Each year, Payette embarks on a collaborative effort to make our design services accessible to local communities through the MLK Day of Service (DoS). This effort led by Payette employees is unanimously supported by firm leadership. For the past few years, Emily Miyares and Sarah Radding have been our fearless leaders. Today we share their reflections as they step down from their roles as co-chairs, looking back on the past 5 years and sharing thoughts on the future.
What has been the most rewarding part of leading the mlk day of service?
Emily: I love meeting with potential community partners and learning about their missions. It can take time for an organization to identify a need for a DoS project, so we keep in touch and are for them when an opportunity comes up.
Sarah: I have been so struck by how committed and accomplished our partners are, and what they do for their communities with limited resources. Many organizations are very small operations, led by a few dedicated, inventive and multi-talented people. Their enduring commitment motivates me to do the best we can for them.
How have communities been impacted through involvement in the event?
Emily: So many of our projects have a life beyond the DoS! Many community partners have successfully fundraised using their DoS materials, and several projects have been built. One great example is “The Nest” Makerspace at the Museum of American Bird Art in Canton, which opened in Spring 2022.
Sarah: In addition to directly enabling partner organizations’ successes, as Emily describes, the DoS affects those we serve in two other ways. First, it literally brings design services to groups who frequently cannot otherwise obtain them; we demonstrate how design can solve problems, do more with less and improve quality of life. Second, when we work with partners focused on youth programming, like Elevated Thought or YouthBuild, we introduce them to the architectural profession and, I hope, invite them to consider it as a possible career path. I like to think of it as feeding more equitable pipeline development.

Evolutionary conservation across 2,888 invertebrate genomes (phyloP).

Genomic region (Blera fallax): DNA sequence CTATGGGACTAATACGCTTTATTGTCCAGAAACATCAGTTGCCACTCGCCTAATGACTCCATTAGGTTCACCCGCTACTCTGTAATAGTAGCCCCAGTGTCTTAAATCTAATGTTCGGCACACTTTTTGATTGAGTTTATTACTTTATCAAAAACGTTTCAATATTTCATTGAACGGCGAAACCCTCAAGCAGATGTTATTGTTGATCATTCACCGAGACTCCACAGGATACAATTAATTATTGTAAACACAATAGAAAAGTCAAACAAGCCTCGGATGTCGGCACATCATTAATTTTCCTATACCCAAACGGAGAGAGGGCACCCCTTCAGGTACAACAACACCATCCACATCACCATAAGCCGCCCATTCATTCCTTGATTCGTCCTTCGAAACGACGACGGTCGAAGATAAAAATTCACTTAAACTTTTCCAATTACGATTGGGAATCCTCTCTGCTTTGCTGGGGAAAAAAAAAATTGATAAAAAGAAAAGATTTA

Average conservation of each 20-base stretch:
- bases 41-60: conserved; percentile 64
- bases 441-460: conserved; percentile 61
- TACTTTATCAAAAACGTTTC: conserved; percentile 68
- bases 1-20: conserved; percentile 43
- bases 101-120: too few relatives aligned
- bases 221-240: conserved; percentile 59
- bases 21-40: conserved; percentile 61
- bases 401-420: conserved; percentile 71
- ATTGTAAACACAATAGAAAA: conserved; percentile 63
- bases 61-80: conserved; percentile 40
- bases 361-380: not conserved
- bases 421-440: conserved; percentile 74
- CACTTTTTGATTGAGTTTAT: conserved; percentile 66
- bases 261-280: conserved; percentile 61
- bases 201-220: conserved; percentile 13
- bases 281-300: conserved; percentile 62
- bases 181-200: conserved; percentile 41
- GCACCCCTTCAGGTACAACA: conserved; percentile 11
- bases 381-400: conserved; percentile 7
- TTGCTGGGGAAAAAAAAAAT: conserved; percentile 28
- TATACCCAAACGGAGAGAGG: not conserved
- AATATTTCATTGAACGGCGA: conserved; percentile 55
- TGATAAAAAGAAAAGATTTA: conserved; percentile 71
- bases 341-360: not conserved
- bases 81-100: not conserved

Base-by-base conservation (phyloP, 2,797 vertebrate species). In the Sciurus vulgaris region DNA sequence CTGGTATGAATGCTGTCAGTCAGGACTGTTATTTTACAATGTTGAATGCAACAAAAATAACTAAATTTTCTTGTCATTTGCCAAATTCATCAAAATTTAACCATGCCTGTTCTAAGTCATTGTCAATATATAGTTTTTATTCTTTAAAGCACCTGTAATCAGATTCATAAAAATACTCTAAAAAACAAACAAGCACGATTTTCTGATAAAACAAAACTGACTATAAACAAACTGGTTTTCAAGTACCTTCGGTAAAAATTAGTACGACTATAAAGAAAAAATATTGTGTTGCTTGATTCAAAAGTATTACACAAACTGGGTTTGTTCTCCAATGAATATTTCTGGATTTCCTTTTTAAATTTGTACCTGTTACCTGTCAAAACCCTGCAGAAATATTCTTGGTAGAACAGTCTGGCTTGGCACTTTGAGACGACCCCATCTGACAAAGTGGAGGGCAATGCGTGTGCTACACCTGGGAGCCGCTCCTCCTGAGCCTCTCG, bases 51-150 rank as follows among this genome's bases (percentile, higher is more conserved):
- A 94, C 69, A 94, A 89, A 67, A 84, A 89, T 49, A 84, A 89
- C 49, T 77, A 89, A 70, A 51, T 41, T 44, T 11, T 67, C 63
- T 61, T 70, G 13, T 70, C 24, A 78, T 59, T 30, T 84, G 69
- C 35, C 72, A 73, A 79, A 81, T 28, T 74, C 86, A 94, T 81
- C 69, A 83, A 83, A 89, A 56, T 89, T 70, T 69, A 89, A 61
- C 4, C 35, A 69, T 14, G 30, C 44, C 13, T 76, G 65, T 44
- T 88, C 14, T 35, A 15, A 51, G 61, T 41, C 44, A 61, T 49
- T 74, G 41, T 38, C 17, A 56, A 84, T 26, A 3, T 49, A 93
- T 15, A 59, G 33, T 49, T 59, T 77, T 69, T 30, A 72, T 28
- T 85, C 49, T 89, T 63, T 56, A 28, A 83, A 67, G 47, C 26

Tell us about the community partners and relationships that have been formed over the past 5 years.
Emily: We have a few partners who have participated in nearly every DoS since 2019. One that comes to mind is the Northern Berkshire Community Coalition, who have brought us a series of interrelated projects over the years aimed at community development in the city of North Adams.
Sarah: We worked with Elevated Thought, in Lawrence, MA, for two consecutive years. First, we tested interior and exterior concepts for a property they hoped to acquire. The following year they secured a deal to stay in their original location, in a new larger space. Our second DoS focused on space planning and interior design for this space. After the DoS, we continued to support ET by connecting them to vendors and providing technical guidance as they sought to source materials and products.
What would you like to see in future MLK Day of Service events?
Emily: I would love to expand our impact by collaborating with other firms!
Sarah: I would like to make more connections with community health organizations, to bring our health care expertise to bear on DoS projects.
This year, for the 6th annual MLK Day of Service, we are excited to be working with the following community partners: East Boston Neighborhood Health Center, Grandmother’s Village, Greater Grove Hall Main Streets, North Berkshire County Coalition, and Somerville-Cambridge Elder Services. The projects include a mix of interior planning efforts, exterior façade design, brainstorming alternate uses for brownfields, site design and planning and interior design. These community partners are both new and old friends and we are looking forward to another successful event this upcoming Monday, January 15 (MLK Jr. Day).
Look for a recap on this year’s event in the coming weeks! In the meantime, we are excited to have two new co-chairs, Ellie Thomas and Alejandra Meza who have spearheaded planning efforts for this year’s event.